We may live in a world of contactless credit cards and mobile payment apps, but old-fashioned paper checks are far from extinct. Checks still accounted for 6.5 percent of noncash payments in the United States in 2020 and for nearly 23 percent of the money that changed hands in those transactions, according to the most recent Federal Reserve data.
That continuing reliance on paper creates an opportunity for scammers to try to steal your money through a variety of fake check scams. The approaches differ, but these cons have the same basic kicker: The crooks want to get you to deposit a counterfeit check in your bank account, then return a portion of the supposed funds to them.
One common ruse is the overpayment scam. You put something up for sale in a newspaper classified ad or online post. Someone makes an offer and sends you a check — perhaps even a cashier’s check, which seems extra-safe. The check turns out to be for considerably more than what you charged for the item. The “buyer” will pretend it’s a mistake and ask you to deposit the check and refund them the difference.
That’s a scam. Crooks exploit the fact that banks must make funds from a check deposit available to the account holder within days but can take far longer to discover that the check is phony — sometime weeks, according to the Federal Trade Commission (FTC). When the check does bounce, you’re out whatever you sent the scammer, plus any other funds from the fake check that you’ve withdrawn or used. Banks do not assume those losses.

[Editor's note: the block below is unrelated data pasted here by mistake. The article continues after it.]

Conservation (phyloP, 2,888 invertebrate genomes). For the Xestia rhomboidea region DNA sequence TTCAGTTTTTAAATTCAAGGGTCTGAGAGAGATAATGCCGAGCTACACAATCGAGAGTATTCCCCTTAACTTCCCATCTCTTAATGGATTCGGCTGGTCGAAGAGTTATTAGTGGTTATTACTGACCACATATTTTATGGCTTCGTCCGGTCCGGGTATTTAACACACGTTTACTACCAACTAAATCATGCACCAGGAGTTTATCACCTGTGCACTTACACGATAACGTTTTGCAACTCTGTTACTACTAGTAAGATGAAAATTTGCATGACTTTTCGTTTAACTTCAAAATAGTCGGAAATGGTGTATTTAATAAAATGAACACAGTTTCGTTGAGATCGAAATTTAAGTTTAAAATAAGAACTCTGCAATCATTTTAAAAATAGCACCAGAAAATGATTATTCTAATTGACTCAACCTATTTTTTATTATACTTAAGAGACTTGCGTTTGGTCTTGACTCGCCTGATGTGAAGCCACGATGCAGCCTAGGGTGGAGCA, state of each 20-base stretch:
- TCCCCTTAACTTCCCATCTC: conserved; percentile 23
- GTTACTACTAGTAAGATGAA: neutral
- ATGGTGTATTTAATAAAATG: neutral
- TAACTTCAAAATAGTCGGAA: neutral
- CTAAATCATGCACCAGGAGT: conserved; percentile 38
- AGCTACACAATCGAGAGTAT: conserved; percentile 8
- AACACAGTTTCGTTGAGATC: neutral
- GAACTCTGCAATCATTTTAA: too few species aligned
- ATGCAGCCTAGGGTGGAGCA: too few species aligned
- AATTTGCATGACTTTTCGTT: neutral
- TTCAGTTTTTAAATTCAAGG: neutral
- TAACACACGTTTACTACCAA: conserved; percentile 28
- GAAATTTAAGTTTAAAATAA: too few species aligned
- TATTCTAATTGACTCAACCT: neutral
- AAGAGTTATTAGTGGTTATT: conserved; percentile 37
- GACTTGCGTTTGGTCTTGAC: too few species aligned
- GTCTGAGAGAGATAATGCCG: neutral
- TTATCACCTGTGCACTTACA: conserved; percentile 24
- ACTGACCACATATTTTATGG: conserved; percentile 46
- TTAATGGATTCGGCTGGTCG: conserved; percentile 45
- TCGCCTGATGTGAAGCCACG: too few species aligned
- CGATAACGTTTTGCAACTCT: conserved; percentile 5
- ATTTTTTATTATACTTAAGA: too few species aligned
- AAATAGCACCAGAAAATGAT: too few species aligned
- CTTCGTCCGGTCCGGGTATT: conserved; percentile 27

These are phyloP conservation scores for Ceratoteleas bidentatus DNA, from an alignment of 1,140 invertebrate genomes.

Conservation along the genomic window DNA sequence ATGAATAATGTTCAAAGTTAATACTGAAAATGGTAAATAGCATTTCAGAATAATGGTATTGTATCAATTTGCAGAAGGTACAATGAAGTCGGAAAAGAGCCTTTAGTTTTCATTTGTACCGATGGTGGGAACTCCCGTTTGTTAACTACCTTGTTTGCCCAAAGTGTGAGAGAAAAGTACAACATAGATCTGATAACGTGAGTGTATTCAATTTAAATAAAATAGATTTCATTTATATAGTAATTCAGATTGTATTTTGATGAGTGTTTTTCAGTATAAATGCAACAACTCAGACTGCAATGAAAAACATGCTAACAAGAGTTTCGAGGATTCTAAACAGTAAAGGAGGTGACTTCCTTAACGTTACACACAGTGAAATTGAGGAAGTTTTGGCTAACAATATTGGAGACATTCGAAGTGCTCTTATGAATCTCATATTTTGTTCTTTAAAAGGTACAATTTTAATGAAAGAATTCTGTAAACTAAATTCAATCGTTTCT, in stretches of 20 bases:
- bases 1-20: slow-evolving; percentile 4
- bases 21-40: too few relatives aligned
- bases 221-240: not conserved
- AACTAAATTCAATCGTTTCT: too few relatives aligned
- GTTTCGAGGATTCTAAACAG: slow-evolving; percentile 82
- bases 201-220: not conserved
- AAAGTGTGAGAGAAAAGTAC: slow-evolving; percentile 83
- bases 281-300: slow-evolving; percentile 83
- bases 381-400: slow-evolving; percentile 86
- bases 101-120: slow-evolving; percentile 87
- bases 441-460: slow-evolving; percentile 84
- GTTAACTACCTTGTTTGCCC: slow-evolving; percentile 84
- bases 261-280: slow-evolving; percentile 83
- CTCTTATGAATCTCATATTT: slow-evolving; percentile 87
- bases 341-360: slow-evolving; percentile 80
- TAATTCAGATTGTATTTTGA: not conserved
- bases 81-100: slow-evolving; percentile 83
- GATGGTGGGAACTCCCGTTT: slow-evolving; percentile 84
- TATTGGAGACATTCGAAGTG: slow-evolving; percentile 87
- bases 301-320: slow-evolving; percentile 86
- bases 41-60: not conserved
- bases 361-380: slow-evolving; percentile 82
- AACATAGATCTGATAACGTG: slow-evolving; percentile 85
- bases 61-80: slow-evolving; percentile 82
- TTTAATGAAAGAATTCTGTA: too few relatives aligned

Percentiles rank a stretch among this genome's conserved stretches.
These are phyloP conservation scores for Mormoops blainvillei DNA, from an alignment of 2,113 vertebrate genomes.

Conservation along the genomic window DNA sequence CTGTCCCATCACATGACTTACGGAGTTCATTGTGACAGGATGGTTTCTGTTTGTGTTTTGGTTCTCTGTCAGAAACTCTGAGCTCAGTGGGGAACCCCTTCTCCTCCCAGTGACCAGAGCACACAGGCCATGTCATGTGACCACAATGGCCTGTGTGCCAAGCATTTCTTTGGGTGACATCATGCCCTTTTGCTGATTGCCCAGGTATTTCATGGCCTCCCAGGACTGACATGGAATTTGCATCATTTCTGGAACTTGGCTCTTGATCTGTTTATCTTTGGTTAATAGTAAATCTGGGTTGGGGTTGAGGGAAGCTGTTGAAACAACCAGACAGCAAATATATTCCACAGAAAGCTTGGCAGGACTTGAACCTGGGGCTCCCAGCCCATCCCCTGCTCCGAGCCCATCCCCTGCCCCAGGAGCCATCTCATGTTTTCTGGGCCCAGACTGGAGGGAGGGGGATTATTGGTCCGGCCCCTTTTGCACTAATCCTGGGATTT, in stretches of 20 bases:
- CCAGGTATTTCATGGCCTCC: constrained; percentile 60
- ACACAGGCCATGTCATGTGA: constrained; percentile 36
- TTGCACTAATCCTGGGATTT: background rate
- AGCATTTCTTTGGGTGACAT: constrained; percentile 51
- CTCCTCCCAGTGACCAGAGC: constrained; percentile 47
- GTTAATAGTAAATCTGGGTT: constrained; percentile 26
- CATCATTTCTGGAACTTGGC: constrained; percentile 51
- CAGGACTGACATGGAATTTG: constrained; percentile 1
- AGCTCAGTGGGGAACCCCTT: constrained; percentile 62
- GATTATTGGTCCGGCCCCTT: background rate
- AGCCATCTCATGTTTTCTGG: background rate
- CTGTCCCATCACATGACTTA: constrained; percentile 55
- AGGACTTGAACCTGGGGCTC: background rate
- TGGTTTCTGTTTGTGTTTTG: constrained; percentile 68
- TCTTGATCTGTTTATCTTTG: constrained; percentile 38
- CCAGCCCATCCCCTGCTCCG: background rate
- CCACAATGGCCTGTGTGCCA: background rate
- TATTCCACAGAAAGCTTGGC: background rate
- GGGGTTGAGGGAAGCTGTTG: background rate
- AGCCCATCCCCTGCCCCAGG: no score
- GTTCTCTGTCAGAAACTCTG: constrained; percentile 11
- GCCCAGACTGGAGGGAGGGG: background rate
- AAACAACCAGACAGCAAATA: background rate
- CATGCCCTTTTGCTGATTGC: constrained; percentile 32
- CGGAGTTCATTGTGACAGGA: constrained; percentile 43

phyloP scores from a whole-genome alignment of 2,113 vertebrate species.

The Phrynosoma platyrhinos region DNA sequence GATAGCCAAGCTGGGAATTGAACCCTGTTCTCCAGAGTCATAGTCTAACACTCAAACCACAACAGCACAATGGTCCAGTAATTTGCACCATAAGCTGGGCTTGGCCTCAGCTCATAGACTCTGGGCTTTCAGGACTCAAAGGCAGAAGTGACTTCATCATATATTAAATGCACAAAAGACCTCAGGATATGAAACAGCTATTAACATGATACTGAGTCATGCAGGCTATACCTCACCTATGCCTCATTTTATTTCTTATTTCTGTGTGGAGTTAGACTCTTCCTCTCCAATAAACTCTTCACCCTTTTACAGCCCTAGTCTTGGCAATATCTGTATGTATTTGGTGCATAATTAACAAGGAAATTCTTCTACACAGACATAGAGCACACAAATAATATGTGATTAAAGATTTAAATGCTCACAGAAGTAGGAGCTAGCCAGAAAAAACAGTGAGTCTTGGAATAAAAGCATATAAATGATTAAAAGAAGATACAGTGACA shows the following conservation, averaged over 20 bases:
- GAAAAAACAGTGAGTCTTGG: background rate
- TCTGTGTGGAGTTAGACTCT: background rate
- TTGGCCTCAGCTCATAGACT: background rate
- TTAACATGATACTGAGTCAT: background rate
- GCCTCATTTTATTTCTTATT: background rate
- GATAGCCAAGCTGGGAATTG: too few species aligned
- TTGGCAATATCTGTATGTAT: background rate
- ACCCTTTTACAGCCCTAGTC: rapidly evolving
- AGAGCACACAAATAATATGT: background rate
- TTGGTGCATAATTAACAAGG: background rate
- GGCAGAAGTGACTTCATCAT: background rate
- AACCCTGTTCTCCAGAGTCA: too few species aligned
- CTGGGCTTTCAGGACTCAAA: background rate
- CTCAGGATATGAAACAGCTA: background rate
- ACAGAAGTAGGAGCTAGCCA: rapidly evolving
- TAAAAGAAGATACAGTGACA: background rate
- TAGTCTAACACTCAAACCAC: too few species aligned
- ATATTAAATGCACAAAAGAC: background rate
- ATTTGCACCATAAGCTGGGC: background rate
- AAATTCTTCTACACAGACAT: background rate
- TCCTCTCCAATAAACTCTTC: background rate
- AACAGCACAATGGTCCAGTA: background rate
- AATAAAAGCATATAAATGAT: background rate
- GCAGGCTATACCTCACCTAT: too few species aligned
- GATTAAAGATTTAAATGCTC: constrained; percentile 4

Con artists run numerous variations on this scheme.
- You get a letter, with a check enclosed, saying you’ve won a foreign lottery, but you have to wire a portion of the winnings back to cover taxes and fees.
- You get offered a government grant, scholarship money or, during the COVID-19 pandemic, a stimulus check that includes extra funds for taxes, processing or a mistaken "overpayment."
- A seemingly lucrative work-from-home job requires you to use some of your first paycheck to purchase necessary supplies. (A popular twist on this is the mystery shopper scam: A company supposedly hires you to evaluate a store, restaurant or money-transfer service and sends a check to cover your purchases.)
In each case, the check bounces and you’re out what you’ve paid. And that can be quite a bit: The Better Business Bureau reported a median loss of $1,475 from complaints of fake check or money order scams it logged in 2021, making them the second-costliest con among those the organization tracks.
These scams remain popular with fraudsters because they’re easy to pull off. With the help of a scanner and a good printer, a crook can fabricate a bogus check — even a bank draft, certified check or cashier’s check — that’s hard to distinguish from the real thing (see "6 Ways to Spot a Fake Check," below). Some phony checks even contain authentic-looking watermarks, according to the FTC.
6 Ways to Spot a Fake Check
With advances in scanning and printing, scammers can produce counterfeit checks that get alarmingly close to the real thing. But there are still several physical clues that can help you discern when you’ve been passed some bad paper. If you’re unsure of a check’s provenance, follow these tips from EPCOR, a nonprofit association that works to improve payment systems for more than 2,000 member banks, credit unions and other financial institutions in 12 states.
1. Feel the edges